Monday, August 30, 2010

Comparative medicine: what is a wallaby?

[ETA: this post was included in Grand Rounds Vol. 6 No. 49 — a conference in a tropical island resort. There are lots of great posts of a medical nature there.]

Last night my ex-roommate, now an intern, called me to say that she had a wallaby as a patient. I was enthused. “Wallaby! It is like a baby kangaroo! Is it really cute? You are so lucky. So what’s wrong with it?” It came in to the hospital with diarrhea, apparently, and feels pretty crappy.

This morning I have a lecture on cow diarrhea, and I thought, I wonder what’s wrong with that wallaby? I wonder if this morning’s lecture will give me any idea? Then I thought: What’s a wallaby?

There’s a popular t-shirt among vet students that says “Real doctors treat more than one species.” We learn about the common ones in vet school: dogs, cats, cows, horses. But we are (at least theoretically) responsible for any animal species except for one. What if something you’ve never seen before comes in the door? How do you start to approach that problem?

In our first year nutrition class, we learned how to deal with a related problem: feeding zoo animals. What do you feed a rhinoceros? Well, the lecturer said, what’s a rhinoceros? They are hind gut fermenters, like horses. So if you don’t have any idea what to feed it, feed it like you’d feed a horse. What’s a giraffe? It’s a cow (a foregut fermenter). What’s a tiger? (You can probably manage that one on your own.) You’re not going to do a perfect job of constructing a diet if this is all the information you have, but in a pinch, it can be a good start.

But that’s nutrition. Can you take the same approach in medicine? The medical problems that we see in different kinds of animals seem to mostly be affected by two things: the animal’s basic anatomy, and how we use the animal. Pets (dogs, horses) have congenital problems (hip dysplasia); they have problems associated with old age (heart disease, kidney disease, cancer); they have trauma (hit by car, athletic injuries). Animals with complicated guts (horses, cows) have gut diseases (colic in horses, all sorts of things in cows). Horses have problems with their legs and feet. Food animals have more herd health issues, associated with management problems (poor husbandry) or infections (lots of animals living in close quarters).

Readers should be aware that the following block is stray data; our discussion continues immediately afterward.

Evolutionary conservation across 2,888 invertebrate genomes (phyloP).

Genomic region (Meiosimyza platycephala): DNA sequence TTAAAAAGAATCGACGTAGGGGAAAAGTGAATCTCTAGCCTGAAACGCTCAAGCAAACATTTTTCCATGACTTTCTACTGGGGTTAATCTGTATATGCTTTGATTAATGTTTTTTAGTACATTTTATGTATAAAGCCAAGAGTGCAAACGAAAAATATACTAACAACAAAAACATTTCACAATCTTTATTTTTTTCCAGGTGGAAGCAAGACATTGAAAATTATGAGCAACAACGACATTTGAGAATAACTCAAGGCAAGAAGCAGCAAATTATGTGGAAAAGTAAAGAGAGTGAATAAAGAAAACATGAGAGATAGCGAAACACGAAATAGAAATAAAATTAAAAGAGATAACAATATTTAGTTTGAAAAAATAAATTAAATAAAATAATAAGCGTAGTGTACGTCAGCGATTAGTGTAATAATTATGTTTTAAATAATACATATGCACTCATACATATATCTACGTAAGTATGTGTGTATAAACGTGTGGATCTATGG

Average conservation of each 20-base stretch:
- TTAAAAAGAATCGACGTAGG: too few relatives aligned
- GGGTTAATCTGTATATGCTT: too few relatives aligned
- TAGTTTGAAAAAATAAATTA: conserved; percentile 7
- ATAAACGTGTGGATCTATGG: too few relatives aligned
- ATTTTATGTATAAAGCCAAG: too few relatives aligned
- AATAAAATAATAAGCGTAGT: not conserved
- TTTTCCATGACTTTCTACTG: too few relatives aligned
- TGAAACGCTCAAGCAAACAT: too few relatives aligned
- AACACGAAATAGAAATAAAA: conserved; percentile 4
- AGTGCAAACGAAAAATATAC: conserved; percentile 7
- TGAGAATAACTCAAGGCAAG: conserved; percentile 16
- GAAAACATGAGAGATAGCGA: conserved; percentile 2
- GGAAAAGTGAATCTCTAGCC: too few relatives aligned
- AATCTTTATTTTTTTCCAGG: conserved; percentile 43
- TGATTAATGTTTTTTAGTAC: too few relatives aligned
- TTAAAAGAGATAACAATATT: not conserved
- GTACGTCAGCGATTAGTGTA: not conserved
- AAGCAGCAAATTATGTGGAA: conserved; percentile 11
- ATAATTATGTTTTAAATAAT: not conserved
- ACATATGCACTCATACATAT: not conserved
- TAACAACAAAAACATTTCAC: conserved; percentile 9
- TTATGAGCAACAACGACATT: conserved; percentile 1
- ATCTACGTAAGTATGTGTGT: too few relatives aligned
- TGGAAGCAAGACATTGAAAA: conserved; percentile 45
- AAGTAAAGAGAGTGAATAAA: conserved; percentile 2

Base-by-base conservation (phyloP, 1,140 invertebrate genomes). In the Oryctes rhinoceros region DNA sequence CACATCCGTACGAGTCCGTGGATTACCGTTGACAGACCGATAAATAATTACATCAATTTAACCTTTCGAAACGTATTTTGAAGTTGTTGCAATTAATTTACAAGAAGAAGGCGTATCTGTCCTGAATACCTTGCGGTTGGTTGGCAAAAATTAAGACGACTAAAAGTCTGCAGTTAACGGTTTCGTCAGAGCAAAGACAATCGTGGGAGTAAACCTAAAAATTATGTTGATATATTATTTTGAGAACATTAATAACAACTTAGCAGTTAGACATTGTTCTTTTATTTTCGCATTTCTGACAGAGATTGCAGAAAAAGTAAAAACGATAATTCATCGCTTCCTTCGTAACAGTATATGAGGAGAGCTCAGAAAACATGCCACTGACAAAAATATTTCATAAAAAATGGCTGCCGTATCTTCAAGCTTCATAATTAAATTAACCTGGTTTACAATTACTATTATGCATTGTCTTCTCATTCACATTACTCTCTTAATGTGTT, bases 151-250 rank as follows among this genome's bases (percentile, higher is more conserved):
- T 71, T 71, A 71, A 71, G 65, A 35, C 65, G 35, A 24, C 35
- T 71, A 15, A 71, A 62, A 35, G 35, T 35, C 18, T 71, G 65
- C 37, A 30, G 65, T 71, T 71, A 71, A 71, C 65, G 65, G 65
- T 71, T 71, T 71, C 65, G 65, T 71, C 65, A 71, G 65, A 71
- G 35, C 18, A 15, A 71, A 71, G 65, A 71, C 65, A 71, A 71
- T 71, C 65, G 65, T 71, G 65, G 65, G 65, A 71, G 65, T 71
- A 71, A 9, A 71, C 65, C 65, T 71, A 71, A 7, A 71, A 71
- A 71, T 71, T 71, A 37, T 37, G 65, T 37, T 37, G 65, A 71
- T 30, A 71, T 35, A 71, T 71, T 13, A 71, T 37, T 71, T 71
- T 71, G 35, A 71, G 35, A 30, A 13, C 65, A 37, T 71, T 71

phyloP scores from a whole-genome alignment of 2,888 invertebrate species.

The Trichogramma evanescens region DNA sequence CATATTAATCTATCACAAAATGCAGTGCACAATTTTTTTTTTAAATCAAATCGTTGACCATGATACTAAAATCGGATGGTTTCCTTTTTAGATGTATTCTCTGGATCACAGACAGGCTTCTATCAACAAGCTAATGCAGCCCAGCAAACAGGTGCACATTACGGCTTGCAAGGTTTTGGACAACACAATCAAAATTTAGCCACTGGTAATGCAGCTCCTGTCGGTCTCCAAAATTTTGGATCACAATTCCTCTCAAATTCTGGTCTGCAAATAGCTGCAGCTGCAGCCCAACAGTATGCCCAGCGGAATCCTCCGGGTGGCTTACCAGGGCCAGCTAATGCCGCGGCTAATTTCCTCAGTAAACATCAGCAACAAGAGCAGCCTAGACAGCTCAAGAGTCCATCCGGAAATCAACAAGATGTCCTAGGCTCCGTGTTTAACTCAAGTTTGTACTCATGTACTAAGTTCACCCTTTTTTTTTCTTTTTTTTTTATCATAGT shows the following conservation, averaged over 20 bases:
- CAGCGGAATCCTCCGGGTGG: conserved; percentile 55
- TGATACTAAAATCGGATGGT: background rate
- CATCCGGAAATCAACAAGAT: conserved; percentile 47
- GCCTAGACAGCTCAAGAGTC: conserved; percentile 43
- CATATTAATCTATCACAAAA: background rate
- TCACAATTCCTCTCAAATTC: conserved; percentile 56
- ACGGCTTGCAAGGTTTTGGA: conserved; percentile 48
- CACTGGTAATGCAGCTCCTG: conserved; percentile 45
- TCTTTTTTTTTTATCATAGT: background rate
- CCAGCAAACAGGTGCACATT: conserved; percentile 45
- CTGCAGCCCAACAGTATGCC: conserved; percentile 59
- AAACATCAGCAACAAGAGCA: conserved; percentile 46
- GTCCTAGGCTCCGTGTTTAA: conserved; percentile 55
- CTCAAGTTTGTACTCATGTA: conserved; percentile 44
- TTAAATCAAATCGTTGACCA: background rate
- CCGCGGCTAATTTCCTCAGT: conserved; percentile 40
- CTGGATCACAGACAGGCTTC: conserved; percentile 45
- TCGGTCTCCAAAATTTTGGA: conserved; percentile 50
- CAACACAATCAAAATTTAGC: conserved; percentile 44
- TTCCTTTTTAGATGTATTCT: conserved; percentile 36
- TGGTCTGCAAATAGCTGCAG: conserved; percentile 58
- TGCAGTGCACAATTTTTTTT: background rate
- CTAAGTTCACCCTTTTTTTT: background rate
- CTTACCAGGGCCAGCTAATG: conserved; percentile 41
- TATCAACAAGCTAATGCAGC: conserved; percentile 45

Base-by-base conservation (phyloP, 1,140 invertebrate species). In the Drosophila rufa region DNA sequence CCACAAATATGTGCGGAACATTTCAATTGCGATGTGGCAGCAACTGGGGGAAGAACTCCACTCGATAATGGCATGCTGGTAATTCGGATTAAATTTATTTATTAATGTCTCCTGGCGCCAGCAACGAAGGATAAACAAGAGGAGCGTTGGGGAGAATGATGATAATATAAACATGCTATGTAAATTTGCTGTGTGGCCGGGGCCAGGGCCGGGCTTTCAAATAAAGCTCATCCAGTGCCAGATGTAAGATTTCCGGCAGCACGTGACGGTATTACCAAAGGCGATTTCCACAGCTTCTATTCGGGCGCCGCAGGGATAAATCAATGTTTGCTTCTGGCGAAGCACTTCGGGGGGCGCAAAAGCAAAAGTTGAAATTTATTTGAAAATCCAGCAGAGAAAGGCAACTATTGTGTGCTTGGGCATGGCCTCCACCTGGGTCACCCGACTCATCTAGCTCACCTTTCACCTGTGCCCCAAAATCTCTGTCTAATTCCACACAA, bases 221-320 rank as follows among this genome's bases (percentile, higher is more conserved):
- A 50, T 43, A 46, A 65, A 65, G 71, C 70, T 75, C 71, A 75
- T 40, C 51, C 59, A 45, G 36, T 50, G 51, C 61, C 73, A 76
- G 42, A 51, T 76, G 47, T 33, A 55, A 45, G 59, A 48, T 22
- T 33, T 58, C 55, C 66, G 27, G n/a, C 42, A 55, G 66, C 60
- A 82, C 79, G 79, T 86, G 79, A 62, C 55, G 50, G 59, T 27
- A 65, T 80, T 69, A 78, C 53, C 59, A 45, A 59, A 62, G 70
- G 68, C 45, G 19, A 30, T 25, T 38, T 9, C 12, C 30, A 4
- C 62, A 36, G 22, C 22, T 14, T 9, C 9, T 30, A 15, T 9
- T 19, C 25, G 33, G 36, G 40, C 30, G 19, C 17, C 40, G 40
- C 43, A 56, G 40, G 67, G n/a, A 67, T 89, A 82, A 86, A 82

So when a general practitioner encounters an animal like a wallaby, one place to start is to ask: What is a wallaby? This one was a pet, so I might put it into the same framework as a dog, expecting diseases of old age rather than diseases of poor herd management.

Of course, this is only a rough place to start. Even the species we know well have very different medical issues. For example, cats have notoriously ineffective livers when it comes to processing medications; acetominophen can kill a cat. That’s an important species difference to know. A general practitioner really should not be seeing something like a wallaby; an animal like that should go to an exotics practitioner. (This one was presumably a patient of the exotics department, but the ER department was keeping an eye on it over the weekend.) But even the exotics practitioner is going to be lacking a lot of information, and may need to engage in some informed guesswork.

The species differences that we have to learn in school make veterinary education a somewhat overwhelming process. But on the flip side, veterinarians have the opportunity to see medicine from a very different perspective from human doctors. Treat multiple species? Veterinarians treat multiple phyla.


  1. Do american vets get any information about opossums? That would seem to be the closest familiar relative to the wallaby.

  2. Good question! So there are two ways you learn about something in school: in classes, and in clinical rotations. I don't know about other schools, but looking at my Zoological Medicine course, the closest thing to opossums seems to be the two hour "carnivores" lecture (and I am not sure they'll be in that, as they are obviously not members of Carnivora). I haven't had that lecture yet, though, so who knows. My guess is if they're in that lecture, they will be covered for five minutes or less, so let's just say that the answer to that part of your question is "no."

    Then there is the clinical rotation part. My school is the only American vet school to require a two-week wildlife rotation. I may well see possums on that. If I do it during the spring, I will certainly see orphaned baby possums (I already worked with them as a wildlife clinic volunteer, actually). In an adult possum in the clinic, I would almost certainly be dealing with some form of trauma. The way you handle trauma in wild animals is in some ways similar to pets (bones get fixed similarly) and in some ways different (different goals, different ways of handling an animal that doesn't like to be touched, much more likely to opt to euthanize, etc). So the answer to that part of your question is "for most schools, no; for my school, possibly, but very little."

  3. Isn't is 'wallaby', not 'wallby'?

  4. It is! I guess it is especially hard to know what a wallby is, huh? Typo edited. Thanks for pointing that out.

  5. Well the Wallabies are playing the All Blacks after they play the Springboks this weekend. So it's no wonder the poor thing is shitting itself.


  6. I'll pass that diagnostic suggestion on to the hospital in question :)